Gallery: A cold and cloudy final day of a four-year term

It was the coldest final day of the Maryland General Assembly that anyone could remember. Sine Die (sign-ee die) in State House speak is usually warm and sunny. For at least nine senators and 29 delegates, it will be the last session in their current posts. Here is a gallery of photos to give a flavor of the day.

School construction funding fight is part of ongoing drive to strip power from the governor

Maryland’s governor has long been considered one of the most powerful in the country, mainly because of his control over spending and appointments. The Maryland General Assembly has for decades sought to chip away at the governor’s power, mainly through spending mandates and other legal restraints. Last week’s action in the Senate and House to pass a new mandate on school construction and take the governor out of the decisions on what schools should be funded is just another chapter in that ongoing drive to shift the balance of power.

Crowded field for governor woos Howard County Dems

The crowded and competitive race for the Democratic nomination to unseat Republican Gov. Larry Hogan was on full display Tuesday night in Columbia as five candidates for governor and four for lieutenant governor wooed and wowed an overflow crowd of about 160. “Any one of them would be better than the person we have now” as governor, said Rushern Baker, the Prince George’s County executive who has a slight edge in favorability over the others in recent polling.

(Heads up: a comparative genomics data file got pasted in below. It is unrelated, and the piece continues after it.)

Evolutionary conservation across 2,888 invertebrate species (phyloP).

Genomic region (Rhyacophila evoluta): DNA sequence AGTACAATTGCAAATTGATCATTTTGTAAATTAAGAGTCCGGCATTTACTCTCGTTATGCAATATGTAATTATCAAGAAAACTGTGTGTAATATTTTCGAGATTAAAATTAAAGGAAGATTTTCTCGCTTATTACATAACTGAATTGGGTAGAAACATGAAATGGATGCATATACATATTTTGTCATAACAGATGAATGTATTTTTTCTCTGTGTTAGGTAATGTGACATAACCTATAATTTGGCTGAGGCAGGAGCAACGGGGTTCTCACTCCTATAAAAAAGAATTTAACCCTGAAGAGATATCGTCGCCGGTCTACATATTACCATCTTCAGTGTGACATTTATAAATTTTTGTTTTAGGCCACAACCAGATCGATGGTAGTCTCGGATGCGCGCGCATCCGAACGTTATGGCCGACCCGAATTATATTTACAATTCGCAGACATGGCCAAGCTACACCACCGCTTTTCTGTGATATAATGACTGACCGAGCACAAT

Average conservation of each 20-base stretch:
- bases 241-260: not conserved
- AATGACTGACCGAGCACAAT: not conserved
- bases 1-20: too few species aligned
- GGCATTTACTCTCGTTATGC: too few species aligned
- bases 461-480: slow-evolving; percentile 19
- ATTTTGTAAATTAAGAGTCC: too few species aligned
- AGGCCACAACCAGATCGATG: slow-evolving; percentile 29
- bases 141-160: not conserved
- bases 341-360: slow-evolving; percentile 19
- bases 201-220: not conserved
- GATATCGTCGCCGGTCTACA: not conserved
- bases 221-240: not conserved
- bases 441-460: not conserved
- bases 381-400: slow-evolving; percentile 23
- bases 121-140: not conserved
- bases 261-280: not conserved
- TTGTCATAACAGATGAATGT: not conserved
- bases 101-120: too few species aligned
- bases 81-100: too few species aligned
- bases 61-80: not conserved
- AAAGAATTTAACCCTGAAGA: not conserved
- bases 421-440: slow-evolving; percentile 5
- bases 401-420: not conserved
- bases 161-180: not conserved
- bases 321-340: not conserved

ANALYSIS: Four more years of Franchot: How he does it

We were so impressed with this analysis of the 30-year career and current political standing of Comptroller Peter Franchot by Adam Pangnucco in the Seventh State blog published Thursday that we asked for permission to publish it in full, unedited except for style. As one confidant of the comptroller said: “He nailed it.” Franchot has a life-time of taking on the establishment and winning

Maryland State Board of Elections

Maryland makes getting on statewide ballot easy

How do you get your name on hundreds of thousands ballots in Maryland, get listed in multiple voters guides, get invited to candidate forums across the state, and all with very little effort? Plunk down $290 to the State Board of Elections, fill out a few forms and wait for the candidate questionnaires and forum invitations to roll in. That’s how you do it if you’re a registered Democrat or Republican wanting to run for governor, U.S. senator, attorney general or comptroller.